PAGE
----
The research expertise of the Space Sector faculty includes human and robotic space exploration, electrospray space propulsion, orbital communications, distributed satellite systems, enterprise architecture, systems engineering, the integrated design of space-based optical systems, reduced gravity research into human physiology, and software development methods for mission-critical systems. Numerous Space Sector faculty design, build and fly spaceflight experiments ranging from small satellites to astronaut space missions. Beyond these topics, there is outreach and interest in leveraging our skills into applications that lie outside the traditional boundaries of aerospace.

Academically, the Space Sector organizes subjects relevant to address the learning objectives of students interested in the fundamental and applied aspects of space engineering theories, devices, and processes. This includes courses in astrodynamics, space propulsion, space systems engineering, plasma physics, and humans in space.

Primary Faculty

Secondary Faculty

Most aerospace systems critically depend upon and continue to be transformed by, advances in computing. The missions of many aerospace systems are fundamentally centered on gathering, processing, and transmitting the information. Examples, where computing technologies are central, include communication satellites, surveillance and reconnaissance aircraft and satellites, planetary rovers, global positioning satellites, transportation systems, and integrated defense systems. Aerospace systems also rely on computing-intensive subsystems to provide important onboard functions, including navigation, autonomous or semi-autonomous guidance, and control, cooperative action (including formation flight), and health monitoring systems. Furthermore, almost every aircraft or satellite is one system within a larger system, and information plays a central role in the interoperability of these subsystems. Equally important is the role that computing plays in the design of aerospace vehicles and systems.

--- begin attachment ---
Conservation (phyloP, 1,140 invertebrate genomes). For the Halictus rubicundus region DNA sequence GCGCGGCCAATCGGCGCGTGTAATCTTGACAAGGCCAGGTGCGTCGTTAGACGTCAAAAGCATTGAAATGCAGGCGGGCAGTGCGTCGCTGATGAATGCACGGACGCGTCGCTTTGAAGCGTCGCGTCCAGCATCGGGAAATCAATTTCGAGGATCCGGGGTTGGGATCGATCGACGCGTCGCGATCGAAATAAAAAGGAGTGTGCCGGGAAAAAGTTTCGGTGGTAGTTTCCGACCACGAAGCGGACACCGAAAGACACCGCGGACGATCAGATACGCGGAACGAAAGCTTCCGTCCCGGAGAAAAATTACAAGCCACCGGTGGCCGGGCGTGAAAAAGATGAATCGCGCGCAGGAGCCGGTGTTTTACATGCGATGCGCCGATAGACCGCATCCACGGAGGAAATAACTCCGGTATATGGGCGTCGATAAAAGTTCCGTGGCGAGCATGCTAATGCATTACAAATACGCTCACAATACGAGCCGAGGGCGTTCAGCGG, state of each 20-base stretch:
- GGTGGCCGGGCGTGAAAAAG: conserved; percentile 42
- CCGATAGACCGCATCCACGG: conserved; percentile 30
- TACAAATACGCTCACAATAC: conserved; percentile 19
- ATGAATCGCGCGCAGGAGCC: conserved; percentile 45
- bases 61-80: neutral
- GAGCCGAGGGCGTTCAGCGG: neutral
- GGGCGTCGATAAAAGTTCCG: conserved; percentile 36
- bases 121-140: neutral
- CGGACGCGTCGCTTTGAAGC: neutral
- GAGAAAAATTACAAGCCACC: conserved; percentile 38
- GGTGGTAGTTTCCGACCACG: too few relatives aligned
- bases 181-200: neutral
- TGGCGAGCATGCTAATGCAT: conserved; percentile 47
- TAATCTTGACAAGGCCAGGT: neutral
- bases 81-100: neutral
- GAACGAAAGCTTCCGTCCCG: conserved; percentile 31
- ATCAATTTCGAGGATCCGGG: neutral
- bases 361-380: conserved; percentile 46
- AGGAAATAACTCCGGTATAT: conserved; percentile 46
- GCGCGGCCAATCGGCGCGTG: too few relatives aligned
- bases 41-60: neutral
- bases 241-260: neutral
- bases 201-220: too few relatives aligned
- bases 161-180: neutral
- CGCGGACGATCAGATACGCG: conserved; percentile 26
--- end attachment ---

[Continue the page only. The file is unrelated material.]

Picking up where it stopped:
Faculty members in the Computing Sector teach and conduct research on a broad range of areas, including guidance, navigation, control, autonomy and robotics, space and airborne communication networks, air and space traffic management, real-time mission-critical software and hardware, and the computational design, optimization, and simulation of fluid, material, and structural systems. In many instances, the functions provided by aerospace computing technologies are critical to life or mission success. Hence, uncertainty quantification, safety, fault-tolerance, verification, and validation of large-scale engineering systems are significant areas of inquiry.

The Computing Sector has linkages with the other sectors through a common interest in research on autonomous air and space operations, methodologies for large-scale design and simulation, and human-automation interactions in the aerospace context. Moreover, the sector has strong links to the Department of Electrical Engineering and Computer Science and the Schwarzman College of Computing (through the Institute for Data, Systems, and Society, and the Center for Computational Science and Engineering) through joint teaching and collaborative research programs.

Primary Faculty

Secondary faculty